Metropolitan Police conducting final live facial recognition trials before full evaluation

London’s Metropolitan Police are testing their live facial recognition system in Westminster on December 17 and 18 as the next step in the force’s ongoing trial, the Daily Mirror reports.

Mobile facial recognition units will be deployed overtly to the Soho, Piccadilly Circus, and Leicester Square areas, along with a uniformed police presence and public information leaflets. The tests will run for eight hours, matching members of the public against a database of wanted criminals and suspects, and the Met confirmed that individuals could opt out of scans, according to the Mirror.

“The Met is currently developing the use of live facial recognition technology and we have committed to 10 trials during the coming months. We are now coming to the end of our trials when a full evaluation will be completed,” says Metropolitan Police Service Strategic Lead for Live Facial Technology Ivan Balhatchet.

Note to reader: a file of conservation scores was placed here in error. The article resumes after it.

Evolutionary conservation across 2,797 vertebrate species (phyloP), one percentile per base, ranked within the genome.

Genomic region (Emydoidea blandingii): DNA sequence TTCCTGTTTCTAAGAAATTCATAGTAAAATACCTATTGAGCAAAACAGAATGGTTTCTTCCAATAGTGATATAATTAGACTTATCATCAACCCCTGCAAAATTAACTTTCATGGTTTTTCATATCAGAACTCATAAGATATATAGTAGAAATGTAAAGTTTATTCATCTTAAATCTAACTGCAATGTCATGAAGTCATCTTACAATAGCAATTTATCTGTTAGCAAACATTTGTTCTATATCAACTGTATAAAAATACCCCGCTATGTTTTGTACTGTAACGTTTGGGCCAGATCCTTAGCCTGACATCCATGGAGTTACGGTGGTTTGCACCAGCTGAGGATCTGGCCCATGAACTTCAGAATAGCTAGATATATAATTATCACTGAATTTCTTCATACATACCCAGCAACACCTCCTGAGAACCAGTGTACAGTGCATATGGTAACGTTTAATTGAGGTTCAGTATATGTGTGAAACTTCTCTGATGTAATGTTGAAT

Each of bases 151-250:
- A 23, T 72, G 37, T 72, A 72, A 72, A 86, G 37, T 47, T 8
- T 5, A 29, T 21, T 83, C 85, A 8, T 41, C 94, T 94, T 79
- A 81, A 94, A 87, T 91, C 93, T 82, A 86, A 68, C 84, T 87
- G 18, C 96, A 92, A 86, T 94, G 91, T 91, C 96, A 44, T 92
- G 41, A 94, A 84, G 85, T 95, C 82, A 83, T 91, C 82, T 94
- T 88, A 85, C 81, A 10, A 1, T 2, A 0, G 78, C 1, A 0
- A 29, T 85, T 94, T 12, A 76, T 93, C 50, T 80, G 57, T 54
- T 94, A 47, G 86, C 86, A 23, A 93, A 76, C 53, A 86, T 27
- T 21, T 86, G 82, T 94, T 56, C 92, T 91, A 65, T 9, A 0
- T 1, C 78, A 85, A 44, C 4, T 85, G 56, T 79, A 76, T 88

“We continue to engage with many different stakeholders, some who actively challenge our use of this technology. In order to show transparency and continue constructive debate, we have invited individuals and groups with varying views on our use of facial recognition technology to this deployment.”

Big Brother Watch, which has previously found out through a Freedom of Information request that the system was returning up to 98 percent false positive matches, says the false positive rate has actually increased, up to 100 percent. The group’s Director Silkie Carlo blasted the Met trial.

“The police’s use of this authoritarian surveillance tool in total absence of a legal or democratic basis is alarming,” he warns. “As with all mass surveillance tools, it is the general public who suffer more than criminals. The fact that it has been utterly useless so far shows what a terrible waste of police time and public money it is. It is well overdue that police drop this dangerous and lawless technology.”

A legal challenge from Big Brother Watch is just one suit brought against the Met over its use of the technology.

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